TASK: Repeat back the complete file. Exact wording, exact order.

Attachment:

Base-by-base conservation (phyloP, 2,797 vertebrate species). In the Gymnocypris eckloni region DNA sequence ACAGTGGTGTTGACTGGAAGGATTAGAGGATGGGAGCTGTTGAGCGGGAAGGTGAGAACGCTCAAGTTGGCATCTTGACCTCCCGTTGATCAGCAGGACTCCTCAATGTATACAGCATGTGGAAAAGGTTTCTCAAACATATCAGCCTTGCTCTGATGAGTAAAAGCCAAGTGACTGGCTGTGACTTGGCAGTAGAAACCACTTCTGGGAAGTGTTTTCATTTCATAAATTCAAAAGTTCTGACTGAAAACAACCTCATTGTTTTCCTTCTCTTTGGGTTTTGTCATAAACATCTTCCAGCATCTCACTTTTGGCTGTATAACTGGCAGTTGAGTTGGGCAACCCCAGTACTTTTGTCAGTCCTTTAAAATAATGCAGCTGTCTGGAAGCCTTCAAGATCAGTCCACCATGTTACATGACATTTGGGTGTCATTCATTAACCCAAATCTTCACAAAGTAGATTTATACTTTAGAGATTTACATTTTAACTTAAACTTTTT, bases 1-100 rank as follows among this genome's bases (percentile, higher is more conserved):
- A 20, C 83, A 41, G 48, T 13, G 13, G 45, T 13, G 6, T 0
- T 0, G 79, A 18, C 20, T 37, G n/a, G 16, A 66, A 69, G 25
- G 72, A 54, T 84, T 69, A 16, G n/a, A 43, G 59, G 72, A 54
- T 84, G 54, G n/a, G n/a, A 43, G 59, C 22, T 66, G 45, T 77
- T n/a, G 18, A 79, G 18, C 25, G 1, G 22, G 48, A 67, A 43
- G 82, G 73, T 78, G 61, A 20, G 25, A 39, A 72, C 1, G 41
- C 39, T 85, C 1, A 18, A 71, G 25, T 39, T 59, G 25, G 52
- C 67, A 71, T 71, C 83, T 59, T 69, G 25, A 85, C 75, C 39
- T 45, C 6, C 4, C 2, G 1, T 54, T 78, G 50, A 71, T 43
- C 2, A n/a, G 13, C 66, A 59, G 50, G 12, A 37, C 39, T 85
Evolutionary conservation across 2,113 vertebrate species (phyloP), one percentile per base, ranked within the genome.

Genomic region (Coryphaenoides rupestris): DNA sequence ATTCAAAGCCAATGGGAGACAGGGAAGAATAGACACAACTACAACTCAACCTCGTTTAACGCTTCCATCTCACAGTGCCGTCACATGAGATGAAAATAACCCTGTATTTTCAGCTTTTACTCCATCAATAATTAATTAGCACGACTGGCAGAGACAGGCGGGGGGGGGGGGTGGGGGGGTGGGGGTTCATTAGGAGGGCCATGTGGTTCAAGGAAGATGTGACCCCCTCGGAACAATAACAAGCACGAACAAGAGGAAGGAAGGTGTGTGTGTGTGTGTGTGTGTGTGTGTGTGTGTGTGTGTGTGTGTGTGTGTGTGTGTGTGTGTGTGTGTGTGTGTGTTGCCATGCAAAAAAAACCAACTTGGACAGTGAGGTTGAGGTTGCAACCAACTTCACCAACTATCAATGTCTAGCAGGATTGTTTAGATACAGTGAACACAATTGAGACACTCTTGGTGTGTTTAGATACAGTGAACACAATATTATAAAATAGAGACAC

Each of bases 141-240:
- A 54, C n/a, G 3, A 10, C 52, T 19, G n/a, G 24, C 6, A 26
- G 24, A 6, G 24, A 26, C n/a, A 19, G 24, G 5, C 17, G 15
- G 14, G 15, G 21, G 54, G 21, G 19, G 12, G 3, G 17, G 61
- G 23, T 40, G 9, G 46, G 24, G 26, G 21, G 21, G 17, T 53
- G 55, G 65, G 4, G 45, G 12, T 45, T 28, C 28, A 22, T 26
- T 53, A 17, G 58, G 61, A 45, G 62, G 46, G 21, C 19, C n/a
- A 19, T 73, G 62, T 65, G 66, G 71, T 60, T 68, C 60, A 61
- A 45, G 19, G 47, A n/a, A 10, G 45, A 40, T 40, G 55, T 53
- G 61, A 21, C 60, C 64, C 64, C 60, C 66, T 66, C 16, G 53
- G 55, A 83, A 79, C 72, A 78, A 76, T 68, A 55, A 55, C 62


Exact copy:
Base-by-base conservation (phyloP, 2,797 vertebrate species). In the Gymnocypris eckloni region DNA sequence ACAGTGGTGTTGACTGGAAGGATTAGAGGATGGGAGCTGTTGAGCGGGAAGGTGAGAACGCTCAAGTTGGCATCTTGACCTCCCGTTGATCAGCAGGACTCCTCAATGTATACAGCATGTGGAAAAGGTTTCTCAAACATATCAGCCTTGCTCTGATGAGTAAAAGCCAAGTGACTGGCTGTGACTTGGCAGTAGAAACCACTTCTGGGAAGTGTTTTCATTTCATAAATTCAAAAGTTCTGACTGAAAACAACCTCATTGTTTTCCTTCTCTTTGGGTTTTGTCATAAACATCTTCCAGCATCTCACTTTTGGCTGTATAACTGGCAGTTGAGTTGGGCAACCCCAGTACTTTTGTCAGTCCTTTAAAATAATGCAGCTGTCTGGAAGCCTTCAAGATCAGTCCACCATGTTACATGACATTTGGGTGTCATTCATTAACCCAAATCTTCACAAAGTAGATTTATACTTTAGAGATTTACATTTTAACTTAAACTTTTT, bases 1-100 rank as follows among this genome's bases (percentile, higher is more conserved):
- A 20, C 83, A 41, G 48, T 13, G 13, G 45, T 13, G 6, T 0
- T 0, G 79, A 18, C 20, T 37, G n/a, G 16, A 66, A 69, G 25
- G 72, A 54, T 84, T 69, A 16, G n/a, A 43, G 59, G 72, A 54
- T 84, G 54, G n/a, G n/a, A 43, G 59, C 22, T 66, G 45, T 77
- T n/a, G 18, A 79, G 18, C 25, G 1, G 22, G 48, A 67, A 43
- G 82, G 73, T 78, G 61, A 20, G 25, A 39, A 72, C 1, G 41
- C 39, T 85, C 1, A 18, A 71, G 25, T 39, T 59, G 25, G 52
- C 67, A 71, T 71, C 83, T 59, T 69, G 25, A 85, C 75, C 39
- T 45, C 6, C 4, C 2, G 1, T 54, T 78, G 50, A 71, T 43
- C 2, A n/a, G 13, C 66, A 59, G 50, G 12, A 37, C 39, T 85
Evolutionary conservation across 2,113 vertebrate species (phyloP), one percentile per base, ranked within the genome.

Genomic region (Coryphaenoides rupestris): DNA sequence ATTCAAAGCCAATGGGAGACAGGGAAGAATAGACACAACTACAACTCAACCTCGTTTAACGCTTCCATCTCACAGTGCCGTCACATGAGATGAAAATAACCCTGTATTTTCAGCTTTTACTCCATCAATAATTAATTAGCACGACTGGCAGAGACAGGCGGGGGGGGGGGGTGGGGGGGTGGGGGTTCATTAGGAGGGCCATGTGGTTCAAGGAAGATGTGACCCCCTCGGAACAATAACAAGCACGAACAAGAGGAAGGAAGGTGTGTGTGTGTGTGTGTGTGTGTGTGTGTGTGTGTGTGTGTGTGTGTGTGTGTGTGTGTGTGTGTGTGTGTGTGTGTTGCCATGCAAAAAAAACCAACTTGGACAGTGAGGTTGAGGTTGCAACCAACTTCACCAACTATCAATGTCTAGCAGGATTGTTTAGATACAGTGAACACAATTGAGACACTCTTGGTGTGTTTAGATACAGTGAACACAATATTATAAAATAGAGACAC

Each of bases 141-240:
- A 54, C n/a, G 3, A 10, C 52, T 19, G n/a, G 24, C 6, A 26
- G 24, A 6, G 24, A 26, C n/a, A 19, G 24, G 5, C 17, G 15
- G 14, G 15, G 21, G 54, G 21, G 19, G 12, G 3, G 17, G 61
- G 23, T 40, G 9, G 46, G 24, G 26, G 21, G 21, G 17, T 53
- G 55, G 65, G 4, G 45, G 12, T 45, T 28, C 28, A 22, T 26
- T 53, A 17, G 58, G 61, A 45, G 62, G 46, G 21, C 19, C n/a
- A 19, T 73, G 62, T 65, G 66, G 71, T 60, T 68, C 60, A 61
- A 45, G 19, G 47, A n/a, A 10, G 45, A 40, T 40, G 55, T 53
- G 61, A 21, C 60, C 64, C 64, C 60, C 66, T 66, C 16, G 53
- G 55, A 83, A 79, C 72, A 78, A 76, T 68, A 55, A 55, C 62